#MeToo Movement, Standing Up Against Sexual Assault

By Selena Leon

MeToo Movement has enveloped the nation in recent months shining light on sexual assault, abuse and misconduct women face. Their stories are powerful and their collective voices are saying #NoMore.

“For too long survivors of sexual assault and harassment have been in the shadows,” wrote Tarana Burke, founder of the #MeToo Movement, in a press release on the organization’s website. “We need a complete cultural transformation if we are to eradicate sexual assault in our lifetimes. It means we must build our families differently, engage our communities and confront some of our long-held assumptions about ourselves.”

According to the MeToo Movement’s website, since 1998 there have been 17.7 million women who have reported being sexual assaulted.

“In 2006, Burke founded the movement to help survivors of sexual violence, particularly young women of color from low-wealth communities, find pathways to healing,” as stated on the website. The goal was to let survivors know they aren’t alone in their journey.

Frankie Hanache, College of Southern Nevada student, said, “Survivors have a platform and a community of people that will have their backs if they have ever experienced such atrocities. It gives the nation a sense of hope that they aren’t the only ones going through it.”

“If you have been on social media since October 2017 it is hard not to see multiple stories from millions of women who have shared their personal experiences of sexual harassment and assault while on the job,” said DeAnna Beachley, Ph.D. professor of U.S. history and women’s studies at CSN.

Beachley said that the importance of the movement can be seen in several ways. One way is the sheer numbers of women coming forward and participating by telling their stories. It’s shocking.

Additionally, the focus on Hollywood’s cover-ups shook the establishment. In particular Harvey Weinstein’s decades of alleged sexual harassment and assault in which dozens of women came forward with claims against the movie mogul. This story took over the media’s agenda for weeks. Many more in Hollywood have been let go of their jobs including Matt Lauer and Kevin Spacey for alleged behaviors.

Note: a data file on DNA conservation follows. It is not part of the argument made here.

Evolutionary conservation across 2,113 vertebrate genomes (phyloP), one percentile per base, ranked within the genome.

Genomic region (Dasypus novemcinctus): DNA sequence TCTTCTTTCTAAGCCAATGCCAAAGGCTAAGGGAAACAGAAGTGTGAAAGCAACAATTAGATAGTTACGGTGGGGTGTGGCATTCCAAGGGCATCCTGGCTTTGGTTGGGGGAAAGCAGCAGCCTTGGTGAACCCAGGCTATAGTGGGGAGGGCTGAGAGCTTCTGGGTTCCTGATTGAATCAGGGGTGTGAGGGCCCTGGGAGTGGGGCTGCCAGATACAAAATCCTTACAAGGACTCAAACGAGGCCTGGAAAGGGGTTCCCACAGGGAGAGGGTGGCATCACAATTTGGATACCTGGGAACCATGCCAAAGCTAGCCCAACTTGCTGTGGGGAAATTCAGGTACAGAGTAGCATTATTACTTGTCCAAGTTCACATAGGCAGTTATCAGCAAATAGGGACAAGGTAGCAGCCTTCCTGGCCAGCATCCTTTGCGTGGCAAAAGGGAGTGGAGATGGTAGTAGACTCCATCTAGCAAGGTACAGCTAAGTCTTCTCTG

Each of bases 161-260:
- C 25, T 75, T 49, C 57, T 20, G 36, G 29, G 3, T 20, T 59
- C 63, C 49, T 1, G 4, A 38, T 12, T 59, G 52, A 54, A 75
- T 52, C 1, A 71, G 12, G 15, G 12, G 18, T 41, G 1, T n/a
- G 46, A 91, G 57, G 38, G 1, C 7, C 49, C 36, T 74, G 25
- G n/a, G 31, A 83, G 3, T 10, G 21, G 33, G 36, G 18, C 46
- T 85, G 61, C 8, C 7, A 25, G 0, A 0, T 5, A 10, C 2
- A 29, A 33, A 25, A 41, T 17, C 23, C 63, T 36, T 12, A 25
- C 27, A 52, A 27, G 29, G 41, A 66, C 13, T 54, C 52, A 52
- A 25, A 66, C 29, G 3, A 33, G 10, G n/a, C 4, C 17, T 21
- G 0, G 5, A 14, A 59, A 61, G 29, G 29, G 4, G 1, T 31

Beyond Hollywood’s “casting-couch culture” Beachley also mentioned that other workplaces can be problematic as many women experience harassment while on the job.

Beachley said, “The #MeToo Movement has the potential for forcing industries to alter and change their practices. As the stories have revealed, the systems in place often protect the abusers and enable multiple cases of abuse to occur. There is a growing intolerance for maintaining that status quo and protecting abusers.”

Beyond the workplace, others are participating in the MeToo Movement with a goal of sharing their stories and helping others.

“I, too, am a survivor of sexual violence starting from childhood through adolescence, as well as partner sexual violence,” said Erica Padilla, CSN student. “The most shocking revelation I had when I started reaching out for help was that this tragedy is more common than I would like to know. Sexual violence holds no prejudice to gender, age, class or sexual orientation. Such an ordeal can plague one’s life. Shame, guilt and helplessness are defeated by love, the patience to heal and helping other sexual assault survivors.”

For these reason, the MeToo Movement holds tremendous value and people like Padilla have a place for healing.

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